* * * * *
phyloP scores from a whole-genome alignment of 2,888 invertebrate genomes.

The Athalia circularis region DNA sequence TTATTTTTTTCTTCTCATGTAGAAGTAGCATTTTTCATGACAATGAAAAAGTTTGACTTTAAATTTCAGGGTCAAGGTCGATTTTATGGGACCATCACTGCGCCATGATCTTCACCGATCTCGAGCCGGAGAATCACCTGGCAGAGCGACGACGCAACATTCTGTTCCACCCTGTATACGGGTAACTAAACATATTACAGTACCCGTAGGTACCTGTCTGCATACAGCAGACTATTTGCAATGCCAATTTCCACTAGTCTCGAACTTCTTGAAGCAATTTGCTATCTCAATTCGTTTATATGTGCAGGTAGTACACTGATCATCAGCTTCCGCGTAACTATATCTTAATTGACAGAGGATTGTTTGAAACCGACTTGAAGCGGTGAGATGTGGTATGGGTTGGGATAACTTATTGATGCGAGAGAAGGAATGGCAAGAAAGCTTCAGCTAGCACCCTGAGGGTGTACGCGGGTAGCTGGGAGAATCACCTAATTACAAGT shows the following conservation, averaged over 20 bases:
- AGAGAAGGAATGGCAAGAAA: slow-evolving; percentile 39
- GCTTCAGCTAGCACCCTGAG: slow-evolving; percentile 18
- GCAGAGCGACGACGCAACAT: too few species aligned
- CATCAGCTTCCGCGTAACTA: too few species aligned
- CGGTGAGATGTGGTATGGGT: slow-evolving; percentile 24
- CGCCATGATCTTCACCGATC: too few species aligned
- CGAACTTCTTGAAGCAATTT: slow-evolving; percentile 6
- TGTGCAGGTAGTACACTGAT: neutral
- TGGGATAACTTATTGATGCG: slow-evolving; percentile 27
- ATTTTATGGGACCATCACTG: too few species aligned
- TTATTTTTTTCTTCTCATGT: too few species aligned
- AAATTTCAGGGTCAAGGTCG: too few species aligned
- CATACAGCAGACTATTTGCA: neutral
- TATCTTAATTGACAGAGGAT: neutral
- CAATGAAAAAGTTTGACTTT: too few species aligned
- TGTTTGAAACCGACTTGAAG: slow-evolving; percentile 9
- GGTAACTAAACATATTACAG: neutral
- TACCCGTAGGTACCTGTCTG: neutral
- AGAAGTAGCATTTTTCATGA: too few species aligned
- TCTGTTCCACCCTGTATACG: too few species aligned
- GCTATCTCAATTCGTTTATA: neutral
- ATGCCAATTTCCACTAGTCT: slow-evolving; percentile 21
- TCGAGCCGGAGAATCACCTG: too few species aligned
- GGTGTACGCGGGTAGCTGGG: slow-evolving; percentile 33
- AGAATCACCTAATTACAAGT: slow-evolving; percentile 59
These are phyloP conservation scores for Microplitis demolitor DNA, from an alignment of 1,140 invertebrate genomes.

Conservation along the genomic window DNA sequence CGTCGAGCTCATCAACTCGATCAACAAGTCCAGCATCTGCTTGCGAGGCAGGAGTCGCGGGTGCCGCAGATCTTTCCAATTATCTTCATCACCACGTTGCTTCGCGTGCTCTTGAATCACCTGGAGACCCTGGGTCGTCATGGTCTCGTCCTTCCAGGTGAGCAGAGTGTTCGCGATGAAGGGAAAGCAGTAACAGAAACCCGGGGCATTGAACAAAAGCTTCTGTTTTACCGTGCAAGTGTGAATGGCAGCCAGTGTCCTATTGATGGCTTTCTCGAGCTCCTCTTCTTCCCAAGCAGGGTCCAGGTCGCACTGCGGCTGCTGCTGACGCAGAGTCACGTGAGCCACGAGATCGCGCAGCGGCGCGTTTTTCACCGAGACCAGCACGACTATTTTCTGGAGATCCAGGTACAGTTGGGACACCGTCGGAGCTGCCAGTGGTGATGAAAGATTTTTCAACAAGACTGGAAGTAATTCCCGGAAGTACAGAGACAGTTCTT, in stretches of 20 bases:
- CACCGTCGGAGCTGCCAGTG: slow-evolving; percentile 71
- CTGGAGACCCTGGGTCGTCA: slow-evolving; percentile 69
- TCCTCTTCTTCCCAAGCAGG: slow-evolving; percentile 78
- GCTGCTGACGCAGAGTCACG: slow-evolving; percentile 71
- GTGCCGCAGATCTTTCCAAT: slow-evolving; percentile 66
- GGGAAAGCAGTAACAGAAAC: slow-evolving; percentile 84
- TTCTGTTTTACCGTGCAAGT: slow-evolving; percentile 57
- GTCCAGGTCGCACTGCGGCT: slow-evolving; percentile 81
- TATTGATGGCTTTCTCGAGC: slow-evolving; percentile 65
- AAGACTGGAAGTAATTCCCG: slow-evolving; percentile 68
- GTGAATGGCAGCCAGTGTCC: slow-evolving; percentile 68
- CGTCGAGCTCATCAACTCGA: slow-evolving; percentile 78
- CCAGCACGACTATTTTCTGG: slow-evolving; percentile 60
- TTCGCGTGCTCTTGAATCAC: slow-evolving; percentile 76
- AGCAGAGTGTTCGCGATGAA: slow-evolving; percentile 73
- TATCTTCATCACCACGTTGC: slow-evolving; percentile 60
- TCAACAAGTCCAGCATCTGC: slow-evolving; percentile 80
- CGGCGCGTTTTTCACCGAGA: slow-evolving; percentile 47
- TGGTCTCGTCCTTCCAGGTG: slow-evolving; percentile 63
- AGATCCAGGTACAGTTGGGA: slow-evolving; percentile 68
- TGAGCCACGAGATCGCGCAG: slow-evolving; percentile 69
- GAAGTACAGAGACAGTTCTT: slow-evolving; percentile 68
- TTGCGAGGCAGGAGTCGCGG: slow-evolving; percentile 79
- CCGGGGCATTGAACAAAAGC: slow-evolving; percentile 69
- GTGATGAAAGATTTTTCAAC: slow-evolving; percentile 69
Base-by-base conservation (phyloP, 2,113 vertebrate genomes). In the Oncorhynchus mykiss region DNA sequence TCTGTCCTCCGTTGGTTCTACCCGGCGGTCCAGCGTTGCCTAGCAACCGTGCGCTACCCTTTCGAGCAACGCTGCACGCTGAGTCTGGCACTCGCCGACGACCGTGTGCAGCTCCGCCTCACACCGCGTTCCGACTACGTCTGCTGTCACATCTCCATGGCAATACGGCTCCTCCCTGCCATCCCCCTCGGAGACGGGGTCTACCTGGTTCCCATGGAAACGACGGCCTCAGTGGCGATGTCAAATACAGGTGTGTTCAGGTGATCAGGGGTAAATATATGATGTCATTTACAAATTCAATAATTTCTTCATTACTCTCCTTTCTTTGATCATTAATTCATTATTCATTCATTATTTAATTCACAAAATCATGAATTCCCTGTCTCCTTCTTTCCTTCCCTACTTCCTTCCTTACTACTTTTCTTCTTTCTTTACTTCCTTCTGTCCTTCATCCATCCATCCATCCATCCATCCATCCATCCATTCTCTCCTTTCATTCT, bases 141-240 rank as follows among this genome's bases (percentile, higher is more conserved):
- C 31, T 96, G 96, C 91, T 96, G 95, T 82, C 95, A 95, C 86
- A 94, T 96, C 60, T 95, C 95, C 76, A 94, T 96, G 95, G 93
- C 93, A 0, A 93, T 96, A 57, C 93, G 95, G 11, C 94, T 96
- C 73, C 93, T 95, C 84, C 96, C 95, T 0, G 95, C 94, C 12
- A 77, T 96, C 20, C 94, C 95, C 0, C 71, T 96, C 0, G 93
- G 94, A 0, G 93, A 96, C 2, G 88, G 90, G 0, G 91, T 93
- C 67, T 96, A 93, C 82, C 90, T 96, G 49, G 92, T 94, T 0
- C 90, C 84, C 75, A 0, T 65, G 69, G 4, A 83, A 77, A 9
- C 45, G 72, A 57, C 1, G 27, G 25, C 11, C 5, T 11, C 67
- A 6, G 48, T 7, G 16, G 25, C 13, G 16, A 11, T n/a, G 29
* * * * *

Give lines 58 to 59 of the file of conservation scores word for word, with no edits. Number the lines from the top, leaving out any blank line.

- C 93, A 0, A 93, T 96, A 57, C 93, G 95, G 11, C 94, T 96
- C 73, C 93, T 95, C 84, C 96, C 95, T 0, G 95, C 94, C 12